Generation Y Needs to Grow Up

It’s official: it’s not just me; it’s my whole generation!  According to literature, Generation Y/Millennials (born between 1982-2000s) is defined by our collective narcissism, need for meaning, tech-savvy and confusing dating rituals (or lack thereof).  It turns out that these characteristics are borne of the phenomenon that we just think we’re better!  But instead of feeling pretty good about it, our awesomeness is dragging us down.  Our smart and savvy generation is marked by an intense fear of commitment – resulting in a confusing and mostly virtual dating landscape – as well as an unwillingness to settle on a career.

So what’s to blame?  While Baby Boomers and Generation X did what they had to do to scrape together a living, we grew up coddled and bolstered up by our doting parents.  We drank copiously from the confidence Kool-Aid that told us that we need to realize our potential!  We need to do something we believe in!  We’re trying to live up to our own impossibly high expectations but, in doing so, are prolonging that painful period of adolescence.  And then we’re posting all that shit up on Facebook to feel less alone.  The repercussions:

>> Millennials Are More ‘Generation Me’ Than ‘Generation We’ <<

>> Hannah Seligson: Understanding the Misunderstood Generation Y << 

And, to make it worse, digital media is killing romance.  I even have friends who have been in serious, long-term relationships who have never been on a “real date” before!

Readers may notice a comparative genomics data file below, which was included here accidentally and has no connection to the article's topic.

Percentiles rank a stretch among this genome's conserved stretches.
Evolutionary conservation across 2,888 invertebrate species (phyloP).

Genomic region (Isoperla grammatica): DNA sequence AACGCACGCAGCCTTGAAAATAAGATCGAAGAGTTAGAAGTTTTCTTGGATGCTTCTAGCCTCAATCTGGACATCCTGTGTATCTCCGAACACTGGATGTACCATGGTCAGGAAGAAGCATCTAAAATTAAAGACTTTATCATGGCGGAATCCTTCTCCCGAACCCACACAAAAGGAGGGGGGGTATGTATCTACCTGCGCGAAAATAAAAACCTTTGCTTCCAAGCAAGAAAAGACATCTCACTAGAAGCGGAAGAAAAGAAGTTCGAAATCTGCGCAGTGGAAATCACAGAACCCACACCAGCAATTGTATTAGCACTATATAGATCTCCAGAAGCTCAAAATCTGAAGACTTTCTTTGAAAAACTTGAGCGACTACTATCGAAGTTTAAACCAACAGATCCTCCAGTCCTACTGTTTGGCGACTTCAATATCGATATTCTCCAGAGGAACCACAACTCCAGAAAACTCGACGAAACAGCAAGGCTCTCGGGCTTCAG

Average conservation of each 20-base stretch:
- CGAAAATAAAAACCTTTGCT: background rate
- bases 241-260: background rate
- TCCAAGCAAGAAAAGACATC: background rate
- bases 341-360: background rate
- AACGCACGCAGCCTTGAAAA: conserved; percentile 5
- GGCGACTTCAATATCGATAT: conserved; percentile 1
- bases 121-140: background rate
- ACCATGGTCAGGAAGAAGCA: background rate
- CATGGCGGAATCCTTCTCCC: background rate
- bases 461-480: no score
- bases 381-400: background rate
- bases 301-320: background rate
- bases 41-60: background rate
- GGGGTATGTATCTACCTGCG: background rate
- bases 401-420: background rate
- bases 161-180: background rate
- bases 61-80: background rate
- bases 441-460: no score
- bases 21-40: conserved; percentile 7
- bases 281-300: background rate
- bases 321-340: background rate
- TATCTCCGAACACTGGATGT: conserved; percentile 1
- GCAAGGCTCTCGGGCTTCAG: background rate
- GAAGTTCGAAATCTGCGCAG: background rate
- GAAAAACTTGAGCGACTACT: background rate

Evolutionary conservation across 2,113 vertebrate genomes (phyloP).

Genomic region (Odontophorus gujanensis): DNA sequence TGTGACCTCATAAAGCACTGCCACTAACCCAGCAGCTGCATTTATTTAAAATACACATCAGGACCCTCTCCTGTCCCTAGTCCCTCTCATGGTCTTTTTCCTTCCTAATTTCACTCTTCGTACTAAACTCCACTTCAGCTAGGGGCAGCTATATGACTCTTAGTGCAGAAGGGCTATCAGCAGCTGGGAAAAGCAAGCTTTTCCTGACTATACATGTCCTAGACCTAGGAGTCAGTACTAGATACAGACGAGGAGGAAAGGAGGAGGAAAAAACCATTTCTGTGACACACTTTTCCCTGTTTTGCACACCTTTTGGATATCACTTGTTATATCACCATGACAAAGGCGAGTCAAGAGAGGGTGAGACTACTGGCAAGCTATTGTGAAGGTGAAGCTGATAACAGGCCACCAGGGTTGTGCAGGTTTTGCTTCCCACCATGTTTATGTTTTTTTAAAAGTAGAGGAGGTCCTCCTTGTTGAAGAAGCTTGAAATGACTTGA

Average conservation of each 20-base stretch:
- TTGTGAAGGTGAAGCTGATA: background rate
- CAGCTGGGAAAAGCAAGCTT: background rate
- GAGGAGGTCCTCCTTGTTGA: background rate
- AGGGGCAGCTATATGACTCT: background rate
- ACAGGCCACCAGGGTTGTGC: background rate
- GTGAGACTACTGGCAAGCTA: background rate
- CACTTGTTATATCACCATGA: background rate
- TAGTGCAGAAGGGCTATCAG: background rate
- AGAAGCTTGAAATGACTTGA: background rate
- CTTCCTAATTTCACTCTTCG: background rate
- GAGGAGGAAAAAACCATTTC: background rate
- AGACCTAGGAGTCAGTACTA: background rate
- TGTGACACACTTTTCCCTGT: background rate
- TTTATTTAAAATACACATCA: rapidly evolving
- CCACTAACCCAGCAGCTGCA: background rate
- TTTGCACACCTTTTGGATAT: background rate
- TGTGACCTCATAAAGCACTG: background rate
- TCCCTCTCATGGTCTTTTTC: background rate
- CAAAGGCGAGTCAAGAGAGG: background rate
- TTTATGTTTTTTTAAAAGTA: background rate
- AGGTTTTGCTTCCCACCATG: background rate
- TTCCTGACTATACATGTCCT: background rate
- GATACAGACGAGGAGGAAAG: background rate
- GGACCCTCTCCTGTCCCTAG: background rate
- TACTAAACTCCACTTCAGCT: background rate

>> The End of Courtship? <<

>> Has Facebook Ruined Love? <<

What we can all take away from this is that Generation Y just can’t manage to grow up.

So let’s try to be the adults it’s biologically possible to become…

>> Note to Generation Y Workers: Performance on the Job Matters << 

…and get our shit together!  A friend recently recommended the book to help me through this time in my life: The Defining Decade: Why Your Twenties Matter — And How to Make the Most of Them Now by Meg Jay.  Apparently it’s a more extensive view on the extended adolescence we seem to be experiencing and how to get past it.

We would need a book like this.

– Sandra

Egotism on the Rise

For those in college or recently out, this should not come as such a surprise: Today’s college students think they’re very special.  In a poll that has been administered to American college freshman since 1966, students are asked to rate their academic ability, drive to succeed, mathematical ability and self confidence as compared to their peers.  This year’s freshmen apparently have reported the most egotistical self-evaluations in 46 years.  This is also in spite of the fact that they are reporting less hours spent studying and reduced demonstrated competence in reading/writing as evidenced by test scores.

>> College Students Think They Are More Special Than Ever <<

– Sandra